5 Big Questions Raised by LinkedIn’s B2B Forum at Advertising Week Asia
June 16, 2017
LinkedIn’s B2B Forum at Advertising Week Asia 2017 in Tokyo, Japan, brought together some of the best marketing minds in the world. We’re delighted that the B2B Marketing Forum inspired some great questions about the future of B2B marketing.
We’ve summed up five of the biggest questions from the Forum for you.
1. What are some of the biggest challenges in B2B marketing today?
The B2B buying process has always been complex — in part because there are a large number of decision makers and influencers involved (anywhere from seven to 20 people across three to five departments). LinkedIn helps by enabling marketers to reach these professionals. There are 500 million members on LinkedIn globally and, according to Assaf Tarnopolsky, LinkedIn Marketing Solutions Director for Southeast Asia & North Asia, two new members join the platform every second.
Mukkul Dasgupta, LinkedIn’s Head of Insights for Asia Pacific, also pointed that the complexity of the B2B buying process stems from more wide-ranging considerations. “As consumers, we choose brands we like, because they give us enjoyment. But as B2B buyers, we choose brands we trust, because they have convinced us that they can deliver the expertise and service that we demand.”
Thought leadership, Dasgupta suggests, can help overcome this challenge by de-risking the B2B buying process, increasing brand trust, and opening the door to sales opportunities.
2. What are some of the biggest opportunities in B2B marketing today?
During the Forum, Dasgupta suggested that one of the greatest challenges in B2B marketing is building brand trust in a crowded marketplace. At the same time, he also said that earning trust is most effectively achieved by employees, rather than brands themselves.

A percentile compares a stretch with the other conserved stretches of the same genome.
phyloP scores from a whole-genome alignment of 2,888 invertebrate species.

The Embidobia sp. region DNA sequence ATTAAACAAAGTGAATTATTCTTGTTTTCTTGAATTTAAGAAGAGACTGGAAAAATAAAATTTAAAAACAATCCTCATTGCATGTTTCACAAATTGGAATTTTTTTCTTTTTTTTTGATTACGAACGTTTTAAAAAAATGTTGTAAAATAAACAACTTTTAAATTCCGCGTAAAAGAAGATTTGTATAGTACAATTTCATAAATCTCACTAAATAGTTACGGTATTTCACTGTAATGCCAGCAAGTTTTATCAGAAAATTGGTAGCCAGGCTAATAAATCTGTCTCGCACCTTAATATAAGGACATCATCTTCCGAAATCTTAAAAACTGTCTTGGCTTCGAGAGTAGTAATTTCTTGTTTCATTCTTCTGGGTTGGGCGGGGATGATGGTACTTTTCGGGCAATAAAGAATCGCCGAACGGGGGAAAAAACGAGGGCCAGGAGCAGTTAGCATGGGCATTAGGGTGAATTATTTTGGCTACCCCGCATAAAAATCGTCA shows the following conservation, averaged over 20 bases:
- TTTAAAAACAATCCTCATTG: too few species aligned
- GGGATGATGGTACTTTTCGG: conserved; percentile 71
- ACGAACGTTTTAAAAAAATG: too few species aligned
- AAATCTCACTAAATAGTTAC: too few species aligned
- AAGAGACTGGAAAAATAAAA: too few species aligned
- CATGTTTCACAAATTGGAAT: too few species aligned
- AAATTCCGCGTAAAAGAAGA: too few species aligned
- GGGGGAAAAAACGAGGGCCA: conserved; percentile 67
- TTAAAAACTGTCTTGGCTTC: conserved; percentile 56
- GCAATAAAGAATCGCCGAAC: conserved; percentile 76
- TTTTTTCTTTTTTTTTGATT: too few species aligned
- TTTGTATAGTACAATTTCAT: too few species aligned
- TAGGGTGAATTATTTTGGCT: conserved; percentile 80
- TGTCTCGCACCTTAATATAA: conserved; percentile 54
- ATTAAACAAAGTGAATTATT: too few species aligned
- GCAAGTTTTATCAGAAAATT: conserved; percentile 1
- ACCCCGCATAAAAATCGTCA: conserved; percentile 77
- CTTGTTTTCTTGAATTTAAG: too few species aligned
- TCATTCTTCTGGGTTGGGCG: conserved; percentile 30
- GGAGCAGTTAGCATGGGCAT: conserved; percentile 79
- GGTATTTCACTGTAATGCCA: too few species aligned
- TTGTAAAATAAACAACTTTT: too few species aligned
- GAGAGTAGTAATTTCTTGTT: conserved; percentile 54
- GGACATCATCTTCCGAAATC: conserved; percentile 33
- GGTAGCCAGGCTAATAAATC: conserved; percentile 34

“People trust people like themselves, more than they trust even the most established brands,” he said. His data revealed that when an employee shares the same piece of content that a company shares, the employee gets twice the click-through rate. Employee advocacy was his short answer to this big question — but companies must encourage their employees to share content, because only 3% of employees share company-relevant content today.
3. If there were just one thing that all B2B marketers should do, what would it be?
Tarnopolsky, Dasgupta, and Edward Bray, LinkedIn’s Director for Marketing in Asia Pacific, all agreed that brands today should not only have a content marketing strategy, they should have an always-on content marketing strategy. Using anonymized client data, Dasgupta illustrated how, when advertising spend is used in a quick burst, customer engagement peaks then fizzles out. But when the budget is spread over a period of time, engagement levels are higher and sustained over a much longer time.
4. Does an always-on content strategy mean always creating new content?
Not really, Bray said. He shared that the LinkedIn Marketing Solutions team likes to start with a Big Rock — a meaty, substantial piece of content developed to answer customers’ top-of-mind questions. Keyword research can offer some insights as to what these questions are. From there, the team “slices it into different pieces like leftover Thanksgiving turkey,” he said. While the Big Rock content should be gated, which means customers exchange their data (like an email address) for access, the smaller slices can be used to whet customer appetites on an ongoing basis.
5. How can sales and marketing teams work better together?
To answer this question, Bray pulled out a graph that he regularly uses in his own conversations with sales leadership. For context, he shared that LinkedIn introduced a global content marketing strategy around 2014 and a regionalized one in 2016. As the graph illustrates, this approach has helped drive a significant increase in customer influence, and correspondingly lead volume. By delivering strong results, content marketing has fundamentally changed the sales-marketing dynamics internally, according to Bray. One is no longer a support function of the other; instead both are working in tandem and toward the same business and revenue objectives.